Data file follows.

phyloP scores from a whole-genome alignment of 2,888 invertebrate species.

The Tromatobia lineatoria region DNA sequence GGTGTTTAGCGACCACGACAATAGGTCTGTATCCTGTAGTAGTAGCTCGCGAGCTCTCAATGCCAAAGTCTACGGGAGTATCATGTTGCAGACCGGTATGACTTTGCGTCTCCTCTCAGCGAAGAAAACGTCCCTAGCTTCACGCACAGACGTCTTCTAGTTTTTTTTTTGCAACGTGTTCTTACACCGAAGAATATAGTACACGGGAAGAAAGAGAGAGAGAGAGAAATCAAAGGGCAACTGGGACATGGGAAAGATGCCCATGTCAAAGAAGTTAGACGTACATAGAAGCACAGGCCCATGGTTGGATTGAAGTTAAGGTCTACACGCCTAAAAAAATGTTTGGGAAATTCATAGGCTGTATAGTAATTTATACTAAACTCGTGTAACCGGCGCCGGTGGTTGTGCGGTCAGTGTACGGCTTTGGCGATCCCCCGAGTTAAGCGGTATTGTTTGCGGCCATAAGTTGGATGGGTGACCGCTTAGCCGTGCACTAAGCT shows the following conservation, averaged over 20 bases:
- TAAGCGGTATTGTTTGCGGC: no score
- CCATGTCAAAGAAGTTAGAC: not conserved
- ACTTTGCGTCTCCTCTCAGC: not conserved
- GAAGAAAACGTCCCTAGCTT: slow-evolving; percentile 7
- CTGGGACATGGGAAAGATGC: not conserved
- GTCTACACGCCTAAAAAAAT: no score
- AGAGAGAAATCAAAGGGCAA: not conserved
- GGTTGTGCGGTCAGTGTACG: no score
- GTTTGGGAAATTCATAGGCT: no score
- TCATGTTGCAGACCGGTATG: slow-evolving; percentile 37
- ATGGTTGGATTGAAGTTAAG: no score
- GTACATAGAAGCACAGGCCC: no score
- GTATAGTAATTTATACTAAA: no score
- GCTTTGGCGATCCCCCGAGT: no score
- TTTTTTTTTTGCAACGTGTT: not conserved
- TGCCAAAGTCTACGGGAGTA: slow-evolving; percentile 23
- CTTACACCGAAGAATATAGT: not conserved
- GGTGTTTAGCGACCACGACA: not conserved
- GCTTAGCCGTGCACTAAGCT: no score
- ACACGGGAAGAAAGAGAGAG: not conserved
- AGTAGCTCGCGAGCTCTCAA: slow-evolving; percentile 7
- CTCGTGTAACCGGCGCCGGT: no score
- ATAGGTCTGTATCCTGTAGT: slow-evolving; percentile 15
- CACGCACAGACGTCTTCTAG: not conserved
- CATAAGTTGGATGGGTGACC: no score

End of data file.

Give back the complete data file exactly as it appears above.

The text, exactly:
phyloP scores from a whole-genome alignment of 2,888 invertebrate species.

The Tromatobia lineatoria region DNA sequence GGTGTTTAGCGACCACGACAATAGGTCTGTATCCTGTAGTAGTAGCTCGCGAGCTCTCAATGCCAAAGTCTACGGGAGTATCATGTTGCAGACCGGTATGACTTTGCGTCTCCTCTCAGCGAAGAAAACGTCCCTAGCTTCACGCACAGACGTCTTCTAGTTTTTTTTTTGCAACGTGTTCTTACACCGAAGAATATAGTACACGGGAAGAAAGAGAGAGAGAGAGAAATCAAAGGGCAACTGGGACATGGGAAAGATGCCCATGTCAAAGAAGTTAGACGTACATAGAAGCACAGGCCCATGGTTGGATTGAAGTTAAGGTCTACACGCCTAAAAAAATGTTTGGGAAATTCATAGGCTGTATAGTAATTTATACTAAACTCGTGTAACCGGCGCCGGTGGTTGTGCGGTCAGTGTACGGCTTTGGCGATCCCCCGAGTTAAGCGGTATTGTTTGCGGCCATAAGTTGGATGGGTGACCGCTTAGCCGTGCACTAAGCT shows the following conservation, averaged over 20 bases:
- TAAGCGGTATTGTTTGCGGC: no score
- CCATGTCAAAGAAGTTAGAC: not conserved
- ACTTTGCGTCTCCTCTCAGC: not conserved
- GAAGAAAACGTCCCTAGCTT: slow-evolving; percentile 7
- CTGGGACATGGGAAAGATGC: not conserved
- GTCTACACGCCTAAAAAAAT: no score
- AGAGAGAAATCAAAGGGCAA: not conserved
- GGTTGTGCGGTCAGTGTACG: no score
- GTTTGGGAAATTCATAGGCT: no score
- TCATGTTGCAGACCGGTATG: slow-evolving; percentile 37
- ATGGTTGGATTGAAGTTAAG: no score
- GTACATAGAAGCACAGGCCC: no score
- GTATAGTAATTTATACTAAA: no score
- GCTTTGGCGATCCCCCGAGT: no score
- TTTTTTTTTTGCAACGTGTT: not conserved
- TGCCAAAGTCTACGGGAGTA: slow-evolving; percentile 23
- CTTACACCGAAGAATATAGT: not conserved
- GGTGTTTAGCGACCACGACA: not conserved
- GCTTAGCCGTGCACTAAGCT: no score
- ACACGGGAAGAAAGAGAGAG: not conserved
- AGTAGCTCGCGAGCTCTCAA: slow-evolving; percentile 7
- CTCGTGTAACCGGCGCCGGT: no score
- ATAGGTCTGTATCCTGTAGT: slow-evolving; percentile 15
- CACGCACAGACGTCTTCTAG: not conserved
- CATAAGTTGGATGGGTGACC: no score